Here is a modified version of the recipe we followed in class. This will make about 3 dozen muffins and 4 dozen tea biscuits.

Bran Muffins
Baking Soda                            30 g
Baking Powder                        10 g
Bread Flour                              200 g
Milk Powder                            75 g
Brown Sugar                            600 g
Salt                                          10 g
Whole Wheat Flour                  650 g
Bran                                         150 g
Raisins                                     200 g
Walnuts (roughly chopped)       150 g
Vegetable Oil                           460 g
Water                                       900 g
Eggs                                         4
Vanilla                                     5 g


  1. Preheat the oven to 400F
  2. Sift together the bread flour, baking soda, baking powder, and milk powder. Do not sift the wheat flour as this will remove the wheat.
  3. Add the rest of the dry ingredients (salt, whole wheat flour, bran, raisins, and walnuts) and blend with a wooden spoon.
  4. In a separate bowl, whisk together the vanilla, eggs and oil until blended.
  5. Add the water to the egg mixture and whisk together.
  6. Make a well in the center of the dry ingredients and add the wet mixture. Fold together until just blended. Do not over mix.
  7. Let the mix rest for approx. 20 minutes so the bran has time to soak up the liquid.
  8. Grease the tops of 3 muffin pans and line with paper muffin cups.
  9. Once the mix has rested, deposit the batter into the cups with a #10 ice-cream scoop.
  10. Bake muffins at 400F for approx. 20 minutes or until a skewer comes out clean when inserted into the center.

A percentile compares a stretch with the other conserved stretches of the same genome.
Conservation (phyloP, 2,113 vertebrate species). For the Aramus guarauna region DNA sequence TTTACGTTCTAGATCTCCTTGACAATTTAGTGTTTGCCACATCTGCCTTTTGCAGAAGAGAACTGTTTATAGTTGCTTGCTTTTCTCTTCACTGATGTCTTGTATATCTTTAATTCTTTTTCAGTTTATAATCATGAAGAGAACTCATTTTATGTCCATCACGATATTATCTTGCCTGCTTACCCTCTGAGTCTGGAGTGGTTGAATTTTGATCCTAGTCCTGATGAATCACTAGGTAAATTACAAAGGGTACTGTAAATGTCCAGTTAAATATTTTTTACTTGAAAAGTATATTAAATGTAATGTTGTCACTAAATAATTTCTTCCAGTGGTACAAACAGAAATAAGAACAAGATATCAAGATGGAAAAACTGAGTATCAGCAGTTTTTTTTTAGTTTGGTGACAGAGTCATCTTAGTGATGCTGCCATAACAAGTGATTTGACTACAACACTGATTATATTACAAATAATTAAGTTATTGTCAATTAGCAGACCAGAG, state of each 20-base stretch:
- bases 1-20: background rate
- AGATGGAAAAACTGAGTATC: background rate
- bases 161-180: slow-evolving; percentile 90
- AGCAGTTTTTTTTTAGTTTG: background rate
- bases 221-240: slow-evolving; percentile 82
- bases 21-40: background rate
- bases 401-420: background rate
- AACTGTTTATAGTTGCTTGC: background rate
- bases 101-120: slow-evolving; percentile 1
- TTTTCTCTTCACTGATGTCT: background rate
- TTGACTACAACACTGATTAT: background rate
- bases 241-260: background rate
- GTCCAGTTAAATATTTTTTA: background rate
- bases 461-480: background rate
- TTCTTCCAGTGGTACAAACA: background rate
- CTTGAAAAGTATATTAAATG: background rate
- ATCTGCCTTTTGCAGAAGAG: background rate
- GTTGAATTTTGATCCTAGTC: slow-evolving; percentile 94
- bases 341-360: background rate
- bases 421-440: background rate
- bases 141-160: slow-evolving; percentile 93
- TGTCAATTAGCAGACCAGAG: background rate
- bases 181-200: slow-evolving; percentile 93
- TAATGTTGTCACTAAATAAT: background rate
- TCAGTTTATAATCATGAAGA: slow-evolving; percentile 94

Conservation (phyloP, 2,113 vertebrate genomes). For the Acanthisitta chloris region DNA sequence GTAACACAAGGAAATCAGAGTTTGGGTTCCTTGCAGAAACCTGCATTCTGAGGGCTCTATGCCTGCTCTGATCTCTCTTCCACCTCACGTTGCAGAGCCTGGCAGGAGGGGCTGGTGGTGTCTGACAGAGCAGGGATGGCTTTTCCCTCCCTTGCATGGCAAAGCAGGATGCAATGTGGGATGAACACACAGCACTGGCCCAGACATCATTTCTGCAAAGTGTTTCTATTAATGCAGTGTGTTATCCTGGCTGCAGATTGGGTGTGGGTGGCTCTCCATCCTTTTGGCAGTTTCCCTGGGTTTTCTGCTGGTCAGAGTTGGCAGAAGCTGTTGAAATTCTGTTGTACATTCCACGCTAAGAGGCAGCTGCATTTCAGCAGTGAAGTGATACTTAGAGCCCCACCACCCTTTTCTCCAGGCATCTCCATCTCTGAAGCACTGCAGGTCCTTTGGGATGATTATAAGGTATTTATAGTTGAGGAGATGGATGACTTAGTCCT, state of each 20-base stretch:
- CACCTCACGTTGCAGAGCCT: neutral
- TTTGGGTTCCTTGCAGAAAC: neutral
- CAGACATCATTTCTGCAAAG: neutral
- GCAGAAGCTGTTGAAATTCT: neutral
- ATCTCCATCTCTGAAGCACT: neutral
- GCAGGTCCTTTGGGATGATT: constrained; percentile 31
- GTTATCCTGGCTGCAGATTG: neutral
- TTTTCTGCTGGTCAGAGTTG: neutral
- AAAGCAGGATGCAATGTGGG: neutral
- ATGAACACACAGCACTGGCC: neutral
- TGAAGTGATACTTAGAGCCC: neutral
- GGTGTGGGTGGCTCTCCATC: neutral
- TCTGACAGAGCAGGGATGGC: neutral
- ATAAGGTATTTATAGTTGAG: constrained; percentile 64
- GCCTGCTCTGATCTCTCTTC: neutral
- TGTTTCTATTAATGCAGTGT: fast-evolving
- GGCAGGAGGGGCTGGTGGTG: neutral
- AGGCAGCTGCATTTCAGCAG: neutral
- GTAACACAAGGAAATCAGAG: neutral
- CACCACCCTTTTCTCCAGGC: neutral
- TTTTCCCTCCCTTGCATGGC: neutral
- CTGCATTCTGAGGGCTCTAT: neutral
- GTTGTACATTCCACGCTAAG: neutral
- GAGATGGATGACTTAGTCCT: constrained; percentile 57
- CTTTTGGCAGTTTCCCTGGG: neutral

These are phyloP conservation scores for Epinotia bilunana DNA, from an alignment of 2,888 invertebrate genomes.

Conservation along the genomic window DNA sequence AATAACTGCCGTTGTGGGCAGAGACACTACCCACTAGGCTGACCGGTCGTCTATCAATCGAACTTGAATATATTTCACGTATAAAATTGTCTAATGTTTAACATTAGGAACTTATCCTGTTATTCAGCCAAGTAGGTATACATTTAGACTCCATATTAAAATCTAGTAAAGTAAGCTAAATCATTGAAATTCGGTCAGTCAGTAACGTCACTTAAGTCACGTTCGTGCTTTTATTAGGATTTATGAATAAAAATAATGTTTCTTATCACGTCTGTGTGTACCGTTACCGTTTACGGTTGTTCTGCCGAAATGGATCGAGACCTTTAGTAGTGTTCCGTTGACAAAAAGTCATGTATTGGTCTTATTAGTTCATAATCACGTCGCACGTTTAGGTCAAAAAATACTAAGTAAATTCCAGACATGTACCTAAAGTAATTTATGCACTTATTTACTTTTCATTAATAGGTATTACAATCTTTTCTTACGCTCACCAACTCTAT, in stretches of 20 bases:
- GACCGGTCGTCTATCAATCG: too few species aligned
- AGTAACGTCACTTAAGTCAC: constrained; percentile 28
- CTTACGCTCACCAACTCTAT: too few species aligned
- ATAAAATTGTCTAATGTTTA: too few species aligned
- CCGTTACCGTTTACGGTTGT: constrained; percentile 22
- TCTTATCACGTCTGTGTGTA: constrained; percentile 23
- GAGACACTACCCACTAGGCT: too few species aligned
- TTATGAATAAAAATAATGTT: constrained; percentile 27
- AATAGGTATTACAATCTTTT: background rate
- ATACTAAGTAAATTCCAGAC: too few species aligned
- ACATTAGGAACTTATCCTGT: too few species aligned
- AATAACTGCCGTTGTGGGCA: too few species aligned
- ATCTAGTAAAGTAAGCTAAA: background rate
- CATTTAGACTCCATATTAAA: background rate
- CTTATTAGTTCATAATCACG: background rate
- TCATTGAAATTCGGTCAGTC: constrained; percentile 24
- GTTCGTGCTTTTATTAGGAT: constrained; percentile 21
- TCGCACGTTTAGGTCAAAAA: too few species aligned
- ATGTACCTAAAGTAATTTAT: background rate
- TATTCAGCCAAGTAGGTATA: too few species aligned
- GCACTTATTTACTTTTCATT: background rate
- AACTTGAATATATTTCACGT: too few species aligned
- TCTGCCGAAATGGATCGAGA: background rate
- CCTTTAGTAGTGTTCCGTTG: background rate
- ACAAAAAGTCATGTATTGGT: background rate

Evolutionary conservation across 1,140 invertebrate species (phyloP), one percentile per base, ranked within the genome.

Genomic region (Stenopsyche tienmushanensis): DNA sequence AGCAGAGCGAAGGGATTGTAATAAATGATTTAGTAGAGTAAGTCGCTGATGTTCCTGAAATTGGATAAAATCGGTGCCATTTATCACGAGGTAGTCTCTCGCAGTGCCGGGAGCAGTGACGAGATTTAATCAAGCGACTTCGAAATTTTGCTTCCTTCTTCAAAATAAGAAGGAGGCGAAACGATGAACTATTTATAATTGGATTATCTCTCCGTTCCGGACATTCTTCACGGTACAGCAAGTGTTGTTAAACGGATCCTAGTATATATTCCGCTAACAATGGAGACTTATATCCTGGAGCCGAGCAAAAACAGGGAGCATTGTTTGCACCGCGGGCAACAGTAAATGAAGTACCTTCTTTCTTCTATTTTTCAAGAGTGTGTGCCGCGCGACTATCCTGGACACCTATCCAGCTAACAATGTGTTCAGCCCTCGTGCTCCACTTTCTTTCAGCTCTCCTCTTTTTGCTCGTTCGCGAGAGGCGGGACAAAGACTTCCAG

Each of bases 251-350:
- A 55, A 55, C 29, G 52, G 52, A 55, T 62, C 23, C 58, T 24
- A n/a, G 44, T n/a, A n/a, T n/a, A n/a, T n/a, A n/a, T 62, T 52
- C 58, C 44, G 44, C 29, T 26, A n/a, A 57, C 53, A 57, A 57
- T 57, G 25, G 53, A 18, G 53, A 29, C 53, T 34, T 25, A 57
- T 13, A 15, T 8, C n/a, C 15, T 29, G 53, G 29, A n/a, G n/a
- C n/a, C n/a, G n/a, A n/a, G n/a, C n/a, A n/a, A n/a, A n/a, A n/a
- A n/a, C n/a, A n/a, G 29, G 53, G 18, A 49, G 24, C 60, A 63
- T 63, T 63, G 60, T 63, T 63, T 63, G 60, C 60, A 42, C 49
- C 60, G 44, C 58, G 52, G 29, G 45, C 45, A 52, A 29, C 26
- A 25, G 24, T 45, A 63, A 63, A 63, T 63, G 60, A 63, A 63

11. Remove muffins from tins directly after baking to prevent “sweating”.

Tea Biscuits
Bread Flour                  1200 g
Baking Powder             60 g
Butter                           250 g
Milk Powder                50 g
Eggs                             4
Sugar                           250 g
Salt                              20 g
Currants                       250 g


  1. Preheat the oven to 400F
  2. Sift together the flour and baking powder. Combine with butter in an electric mixer, using the paddle attachment, for approx. 4 minutes until it reaches a mealy stage.
  3. Dissolve sugar and salt into the milk and eggs and add to the flour mixture all at once. Mix just until the dough is just slightly “developed”.
  4. Add currants to the dough and mix only long enough to incorporate.
  5. Transfer the dough to a floured surface and knead gently for about 1 minute to ensure all ingredients are properly incorporated and the dough is smooth.
  6. Roll out the dough to approx. 3/4” thickness and cut into rounds using a 3” cookie cutter.
  7. Place the pieces of dough into pans lined with parchment paper and coat tops with an egg wash (eggs and water).
  8. Bake at 400F for about 15 minutes, or until tops are golden brown.

Monday, October 1, 2012

Apple Pie

My First Pie

For our first creation in Baking Arts at George Brown College was apple pie! This was made over two classes. We made everything from scratch, including the crust (it IS a baking class after-all! None of this “store-bought” business!), which we made last week and froze in order to make the pie yesterday.